PEORIA — The Ronald McDonald House near Lurie Children’s Hospital in Chicago provided tremendous support and comfort to Adam and Christine Simmons while their infant son, Bowden, fought and lost a six-month battle with cancer in 2016.
Today the Ronald McDonald House is still providing comfort as the pair work through the grief. They are both deeply involved in the effort to bring a Ronald McDonald House to Peoria.
“It’s been so helpful putting our focus and energy into something that will help others,” said Adam Simmons while touring the construction site Monday morning with Julie Locke, co-chair of the capital campaign and a board member for the Peoria Ronald McDonald House. “At one of the first meetings we went to we were asked to share our story. I got up and talked, and I got emotional. Someone said ‘a thing like that could break a man.’ I’m not broken anymore, though I still have my rough days.”
While he spoke, Simmons stood in a family suite dedicated to his son. The house will contain 22 of the little suites, each with a living room, separate bedroom and bath. Bowden’s suit is one of five “hero suites” honoring special individuals or groups. Bowden’s mother is choosing the decor for the room, and plans to include a caricature of Bowden. The Simmons had the cartoon drawn during an outing to Navy Pier late in the course of Bowden’s treatment. They asked the artist to draw their son as a superhero with the help of photographs and a quick look at their Bowden, who was in a stroller covered with a blanket.
“Bowden was doing so well he was released from the hospital, and Navy Pier was just three or four blocks, so we took him out in the stroller and had a nice night out,” said Simmons. “The caricature really captured his personality — he was never not smiling. He was just the happiest kid.”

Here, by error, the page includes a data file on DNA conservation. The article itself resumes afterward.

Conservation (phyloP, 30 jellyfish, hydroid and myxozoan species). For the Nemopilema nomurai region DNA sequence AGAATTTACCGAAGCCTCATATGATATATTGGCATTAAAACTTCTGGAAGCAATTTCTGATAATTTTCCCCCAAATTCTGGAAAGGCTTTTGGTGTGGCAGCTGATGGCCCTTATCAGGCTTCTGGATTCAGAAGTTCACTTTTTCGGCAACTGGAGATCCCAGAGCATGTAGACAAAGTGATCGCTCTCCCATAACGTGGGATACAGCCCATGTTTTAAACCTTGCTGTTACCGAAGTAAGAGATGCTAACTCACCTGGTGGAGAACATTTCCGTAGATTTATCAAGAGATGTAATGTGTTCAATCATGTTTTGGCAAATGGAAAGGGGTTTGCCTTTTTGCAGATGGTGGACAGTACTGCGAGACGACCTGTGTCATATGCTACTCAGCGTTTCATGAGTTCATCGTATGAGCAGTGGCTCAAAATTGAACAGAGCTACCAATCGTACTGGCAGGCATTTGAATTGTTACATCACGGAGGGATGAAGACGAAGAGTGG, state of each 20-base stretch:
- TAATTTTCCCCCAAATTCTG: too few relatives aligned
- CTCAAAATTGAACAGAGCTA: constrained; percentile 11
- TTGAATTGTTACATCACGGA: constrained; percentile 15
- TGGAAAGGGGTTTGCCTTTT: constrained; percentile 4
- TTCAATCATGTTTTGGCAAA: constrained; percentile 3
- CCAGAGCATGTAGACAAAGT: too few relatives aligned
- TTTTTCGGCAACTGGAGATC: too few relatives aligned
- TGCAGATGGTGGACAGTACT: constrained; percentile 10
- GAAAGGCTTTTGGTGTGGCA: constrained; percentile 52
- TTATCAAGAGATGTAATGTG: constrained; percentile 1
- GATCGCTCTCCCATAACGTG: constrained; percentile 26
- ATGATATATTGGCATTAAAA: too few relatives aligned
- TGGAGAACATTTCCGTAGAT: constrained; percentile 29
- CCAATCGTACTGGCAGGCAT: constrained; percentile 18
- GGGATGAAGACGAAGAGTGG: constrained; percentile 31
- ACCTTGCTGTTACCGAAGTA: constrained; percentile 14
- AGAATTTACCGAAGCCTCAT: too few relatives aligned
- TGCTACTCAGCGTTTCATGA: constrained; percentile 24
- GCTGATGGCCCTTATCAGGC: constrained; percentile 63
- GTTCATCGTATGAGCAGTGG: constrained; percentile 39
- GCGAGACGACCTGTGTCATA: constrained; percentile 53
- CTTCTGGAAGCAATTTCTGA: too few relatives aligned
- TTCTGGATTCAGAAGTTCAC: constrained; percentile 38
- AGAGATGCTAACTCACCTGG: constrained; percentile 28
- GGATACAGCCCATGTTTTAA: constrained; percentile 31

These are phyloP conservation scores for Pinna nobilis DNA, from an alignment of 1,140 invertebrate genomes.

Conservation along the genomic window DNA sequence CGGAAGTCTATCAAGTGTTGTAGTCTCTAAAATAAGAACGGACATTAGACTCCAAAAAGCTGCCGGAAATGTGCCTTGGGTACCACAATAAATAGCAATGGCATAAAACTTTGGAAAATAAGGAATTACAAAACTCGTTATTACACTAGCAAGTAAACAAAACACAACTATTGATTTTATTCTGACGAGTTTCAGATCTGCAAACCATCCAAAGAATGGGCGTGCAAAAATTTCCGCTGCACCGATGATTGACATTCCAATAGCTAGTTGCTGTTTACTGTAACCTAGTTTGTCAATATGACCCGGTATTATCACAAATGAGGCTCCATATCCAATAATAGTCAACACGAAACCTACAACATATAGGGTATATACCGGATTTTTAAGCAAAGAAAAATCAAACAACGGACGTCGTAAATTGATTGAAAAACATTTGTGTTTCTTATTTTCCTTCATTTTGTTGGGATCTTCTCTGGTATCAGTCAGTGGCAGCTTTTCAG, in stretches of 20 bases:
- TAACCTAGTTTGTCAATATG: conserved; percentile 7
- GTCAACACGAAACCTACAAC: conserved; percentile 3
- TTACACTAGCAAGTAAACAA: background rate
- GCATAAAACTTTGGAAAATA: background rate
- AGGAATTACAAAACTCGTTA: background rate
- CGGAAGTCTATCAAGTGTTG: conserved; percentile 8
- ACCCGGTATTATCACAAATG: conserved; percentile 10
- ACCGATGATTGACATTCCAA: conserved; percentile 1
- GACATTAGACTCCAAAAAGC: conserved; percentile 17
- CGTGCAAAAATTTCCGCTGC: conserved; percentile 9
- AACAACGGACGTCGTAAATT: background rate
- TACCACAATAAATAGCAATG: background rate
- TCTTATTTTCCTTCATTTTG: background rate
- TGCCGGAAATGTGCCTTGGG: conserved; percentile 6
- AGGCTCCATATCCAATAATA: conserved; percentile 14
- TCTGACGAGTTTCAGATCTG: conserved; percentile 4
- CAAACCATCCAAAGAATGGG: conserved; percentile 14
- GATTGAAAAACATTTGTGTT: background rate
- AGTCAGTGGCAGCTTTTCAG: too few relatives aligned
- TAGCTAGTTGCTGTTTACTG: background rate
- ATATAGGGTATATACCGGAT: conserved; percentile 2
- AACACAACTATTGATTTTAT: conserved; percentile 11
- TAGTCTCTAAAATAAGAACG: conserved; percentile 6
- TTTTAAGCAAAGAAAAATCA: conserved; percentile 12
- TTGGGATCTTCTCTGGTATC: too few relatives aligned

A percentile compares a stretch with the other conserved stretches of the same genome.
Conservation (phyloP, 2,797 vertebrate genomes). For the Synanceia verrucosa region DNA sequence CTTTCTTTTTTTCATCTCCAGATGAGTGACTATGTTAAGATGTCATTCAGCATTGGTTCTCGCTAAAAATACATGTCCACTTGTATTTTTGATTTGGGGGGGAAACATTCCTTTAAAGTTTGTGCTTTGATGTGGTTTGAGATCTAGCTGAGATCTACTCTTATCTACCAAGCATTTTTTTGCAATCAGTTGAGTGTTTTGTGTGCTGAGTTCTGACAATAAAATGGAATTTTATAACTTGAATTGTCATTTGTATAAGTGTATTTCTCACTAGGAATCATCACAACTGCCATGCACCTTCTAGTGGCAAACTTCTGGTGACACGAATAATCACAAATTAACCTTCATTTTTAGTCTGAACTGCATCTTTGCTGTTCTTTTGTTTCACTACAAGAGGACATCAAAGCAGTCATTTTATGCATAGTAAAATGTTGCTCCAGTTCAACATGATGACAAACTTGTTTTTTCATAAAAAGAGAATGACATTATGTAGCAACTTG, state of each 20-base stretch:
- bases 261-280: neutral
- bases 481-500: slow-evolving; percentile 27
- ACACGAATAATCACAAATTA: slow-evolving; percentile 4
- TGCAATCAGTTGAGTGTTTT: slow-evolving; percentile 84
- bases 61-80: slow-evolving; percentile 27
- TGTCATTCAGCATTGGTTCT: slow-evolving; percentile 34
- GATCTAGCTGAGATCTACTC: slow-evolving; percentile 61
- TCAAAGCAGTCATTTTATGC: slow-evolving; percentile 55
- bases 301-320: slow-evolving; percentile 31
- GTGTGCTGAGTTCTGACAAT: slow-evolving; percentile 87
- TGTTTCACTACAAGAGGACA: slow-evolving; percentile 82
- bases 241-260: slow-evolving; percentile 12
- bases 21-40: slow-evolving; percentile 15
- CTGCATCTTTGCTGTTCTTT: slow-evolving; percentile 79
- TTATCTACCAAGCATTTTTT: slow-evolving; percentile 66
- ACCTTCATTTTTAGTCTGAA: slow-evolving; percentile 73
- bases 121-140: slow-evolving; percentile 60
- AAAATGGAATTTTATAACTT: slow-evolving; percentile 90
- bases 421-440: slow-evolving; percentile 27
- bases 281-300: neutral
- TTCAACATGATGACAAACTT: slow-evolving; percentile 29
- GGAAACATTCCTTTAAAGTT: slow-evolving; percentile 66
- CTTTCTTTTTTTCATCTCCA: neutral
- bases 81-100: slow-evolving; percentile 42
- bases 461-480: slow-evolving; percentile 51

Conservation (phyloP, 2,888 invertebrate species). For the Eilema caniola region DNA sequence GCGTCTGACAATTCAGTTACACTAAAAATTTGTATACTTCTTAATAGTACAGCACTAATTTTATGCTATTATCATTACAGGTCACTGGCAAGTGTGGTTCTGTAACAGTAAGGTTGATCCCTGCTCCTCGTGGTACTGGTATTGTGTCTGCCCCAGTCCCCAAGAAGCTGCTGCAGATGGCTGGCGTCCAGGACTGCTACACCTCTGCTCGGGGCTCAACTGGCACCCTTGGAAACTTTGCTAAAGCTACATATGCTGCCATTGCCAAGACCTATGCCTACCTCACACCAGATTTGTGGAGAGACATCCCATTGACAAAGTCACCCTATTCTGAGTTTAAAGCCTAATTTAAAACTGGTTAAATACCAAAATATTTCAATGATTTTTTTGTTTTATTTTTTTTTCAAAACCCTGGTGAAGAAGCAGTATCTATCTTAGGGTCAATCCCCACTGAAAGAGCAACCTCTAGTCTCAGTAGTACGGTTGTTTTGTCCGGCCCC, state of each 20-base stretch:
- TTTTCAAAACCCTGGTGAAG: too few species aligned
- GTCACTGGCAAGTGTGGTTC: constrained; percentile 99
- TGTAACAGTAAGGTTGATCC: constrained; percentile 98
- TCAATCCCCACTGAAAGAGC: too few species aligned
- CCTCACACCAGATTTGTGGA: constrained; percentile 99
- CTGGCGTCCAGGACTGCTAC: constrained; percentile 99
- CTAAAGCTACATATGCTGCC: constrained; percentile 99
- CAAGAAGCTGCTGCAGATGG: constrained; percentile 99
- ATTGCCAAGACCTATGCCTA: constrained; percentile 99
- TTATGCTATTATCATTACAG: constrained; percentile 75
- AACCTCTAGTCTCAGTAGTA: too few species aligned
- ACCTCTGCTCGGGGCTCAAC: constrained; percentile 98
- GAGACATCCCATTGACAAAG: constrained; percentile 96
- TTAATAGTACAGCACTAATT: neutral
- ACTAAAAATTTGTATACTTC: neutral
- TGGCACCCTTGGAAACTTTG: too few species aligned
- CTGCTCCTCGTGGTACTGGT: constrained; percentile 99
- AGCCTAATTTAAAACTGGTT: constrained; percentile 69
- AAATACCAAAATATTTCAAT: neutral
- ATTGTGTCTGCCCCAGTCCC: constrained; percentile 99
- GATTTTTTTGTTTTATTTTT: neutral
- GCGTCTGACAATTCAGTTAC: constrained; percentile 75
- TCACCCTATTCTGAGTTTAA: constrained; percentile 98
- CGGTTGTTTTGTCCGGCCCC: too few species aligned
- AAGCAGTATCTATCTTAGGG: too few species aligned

Later that night Bowden spiked a fever, and several weeks later, at the age of 9 months and 11 days, he died.
The heartbroken couple, who had been living in Naperville, moved back home to central Illinois with their 2-year-old daughter Harper. Looking for a way to give back and honor their son, they soon learned about efforts to bring a Ronald McDonald House to Peoria.
“I was the one who originally contacted Ronald McDonald Charities to bring a house here,” said Locke, whose son, Dax, died in 2009 of acute myeloid leukemia, the same cancer Bowden had. “Five years ago I said I was gonna build something if someone else didn’t.”
The Lockes had stayed in a Ronald McDonald House in Memphis in 2008 and 2009 when Dax was treated at St. Jude Hospital.
“We were so blown away by what we saw in Memphis, I said ‘why isn’t there one here?’” said Locke.
Adam and Christine Simmons met Locke for the first time for lunch at Granite City Food & Brewery in the summer of 2017. They immediately bonded over their shared experience and goal.
“We were meant to be together for this project,” said Locke. “They were the first people that joined our committee — global had already approved that we could build.”
There was still a lot of work to be done — a site had to be found and a fundraising campaign launched. Today the effort has achieved more than 80% of the goal, with about $1.5 million left to raise. And the house is taking shape. It’s due to open at the end of November, with a grand opening celebration scheduled for Dec. 16.
“This is where the guest kitchen will be for groups to come in and cook for families,” said Simmons while walking through the first floor of the four-story building. “It was amazing, the groups that came in and made every lunch and dinner. And if you came home late at night, there was leftovers you could re-heat. It was very comforting.”
The seating area will feature a long table where families sit together and discuss the day’s events. A few smaller tables are also available for couples who don’t have the energy to talk.
“The kitchen quickly becomes the life-force of the house,” said Simmons, who lived in the Chicago Ronald McDonald House for about five months. “It’s where you share victories and comfort on rough days.”
The house will also have toy rooms for both patients and their siblings, laundry facilities, and day services for family members who aren’t staying in the house.
“They can come in and take a shower and eat,” said Locke.
The house is projected to serve about 700 families in the first year.
Leslie Renken can be reached at 686-3250 or firstname.lastname@example.org. Follow her on Twitter.com/LeslieRenken, and subscribe to her on Facebook.com/leslie.renken.